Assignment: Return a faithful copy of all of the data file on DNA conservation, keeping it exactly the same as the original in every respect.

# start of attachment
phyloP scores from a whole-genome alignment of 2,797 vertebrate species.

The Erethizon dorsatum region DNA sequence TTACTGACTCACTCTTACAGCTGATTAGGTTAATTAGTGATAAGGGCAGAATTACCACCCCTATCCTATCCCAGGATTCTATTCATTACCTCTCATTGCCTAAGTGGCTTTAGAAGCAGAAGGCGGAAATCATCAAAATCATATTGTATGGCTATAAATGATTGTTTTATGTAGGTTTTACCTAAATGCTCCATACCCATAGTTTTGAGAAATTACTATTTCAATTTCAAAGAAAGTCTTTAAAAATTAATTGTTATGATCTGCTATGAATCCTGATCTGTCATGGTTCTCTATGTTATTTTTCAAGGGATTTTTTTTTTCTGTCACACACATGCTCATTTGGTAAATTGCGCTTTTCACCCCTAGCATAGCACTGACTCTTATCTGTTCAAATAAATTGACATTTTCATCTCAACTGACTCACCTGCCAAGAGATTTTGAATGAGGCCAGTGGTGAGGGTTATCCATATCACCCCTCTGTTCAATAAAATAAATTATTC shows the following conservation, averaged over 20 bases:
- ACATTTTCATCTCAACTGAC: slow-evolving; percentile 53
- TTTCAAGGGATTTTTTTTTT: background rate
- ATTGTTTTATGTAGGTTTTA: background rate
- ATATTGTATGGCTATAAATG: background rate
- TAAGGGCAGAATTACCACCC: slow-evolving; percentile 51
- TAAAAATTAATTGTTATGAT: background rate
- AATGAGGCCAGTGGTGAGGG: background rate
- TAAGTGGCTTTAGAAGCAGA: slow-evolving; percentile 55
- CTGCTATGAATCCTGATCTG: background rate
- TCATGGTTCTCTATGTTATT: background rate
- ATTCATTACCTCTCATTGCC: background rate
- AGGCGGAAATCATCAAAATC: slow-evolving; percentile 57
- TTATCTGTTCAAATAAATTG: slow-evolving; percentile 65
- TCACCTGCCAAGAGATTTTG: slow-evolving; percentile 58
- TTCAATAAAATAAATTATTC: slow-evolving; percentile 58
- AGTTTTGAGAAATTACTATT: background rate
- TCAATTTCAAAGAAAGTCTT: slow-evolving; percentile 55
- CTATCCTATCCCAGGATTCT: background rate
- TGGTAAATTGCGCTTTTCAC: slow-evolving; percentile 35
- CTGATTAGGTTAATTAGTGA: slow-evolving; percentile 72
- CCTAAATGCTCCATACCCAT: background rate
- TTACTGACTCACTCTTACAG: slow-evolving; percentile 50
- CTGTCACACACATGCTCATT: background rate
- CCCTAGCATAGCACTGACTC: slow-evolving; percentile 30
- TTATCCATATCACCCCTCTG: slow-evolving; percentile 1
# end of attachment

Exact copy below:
phyloP scores from a whole-genome alignment of 2,797 vertebrate species.

The Erethizon dorsatum region DNA sequence TTACTGACTCACTCTTACAGCTGATTAGGTTAATTAGTGATAAGGGCAGAATTACCACCCCTATCCTATCCCAGGATTCTATTCATTACCTCTCATTGCCTAAGTGGCTTTAGAAGCAGAAGGCGGAAATCATCAAAATCATATTGTATGGCTATAAATGATTGTTTTATGTAGGTTTTACCTAAATGCTCCATACCCATAGTTTTGAGAAATTACTATTTCAATTTCAAAGAAAGTCTTTAAAAATTAATTGTTATGATCTGCTATGAATCCTGATCTGTCATGGTTCTCTATGTTATTTTTCAAGGGATTTTTTTTTTCTGTCACACACATGCTCATTTGGTAAATTGCGCTTTTCACCCCTAGCATAGCACTGACTCTTATCTGTTCAAATAAATTGACATTTTCATCTCAACTGACTCACCTGCCAAGAGATTTTGAATGAGGCCAGTGGTGAGGGTTATCCATATCACCCCTCTGTTCAATAAAATAAATTATTC shows the following conservation, averaged over 20 bases:
- ACATTTTCATCTCAACTGAC: slow-evolving; percentile 53
- TTTCAAGGGATTTTTTTTTT: background rate
- ATTGTTTTATGTAGGTTTTA: background rate
- ATATTGTATGGCTATAAATG: background rate
- TAAGGGCAGAATTACCACCC: slow-evolving; percentile 51
- TAAAAATTAATTGTTATGAT: background rate
- AATGAGGCCAGTGGTGAGGG: background rate
- TAAGTGGCTTTAGAAGCAGA: slow-evolving; percentile 55
- CTGCTATGAATCCTGATCTG: background rate
- TCATGGTTCTCTATGTTATT: background rate
- ATTCATTACCTCTCATTGCC: background rate
- AGGCGGAAATCATCAAAATC: slow-evolving; percentile 57
- TTATCTGTTCAAATAAATTG: slow-evolving; percentile 65
- TCACCTGCCAAGAGATTTTG: slow-evolving; percentile 58
- TTCAATAAAATAAATTATTC: slow-evolving; percentile 58
- AGTTTTGAGAAATTACTATT: background rate
- TCAATTTCAAAGAAAGTCTT: slow-evolving; percentile 55
- CTATCCTATCCCAGGATTCT: background rate
- TGGTAAATTGCGCTTTTCAC: slow-evolving; percentile 35
- CTGATTAGGTTAATTAGTGA: slow-evolving; percentile 72
- CCTAAATGCTCCATACCCAT: background rate
- TTACTGACTCACTCTTACAG: slow-evolving; percentile 50
- CTGTCACACACATGCTCATT: background rate
- CCCTAGCATAGCACTGACTC: slow-evolving; percentile 30
- TTATCCATATCACCCCTCTG: slow-evolving; percentile 1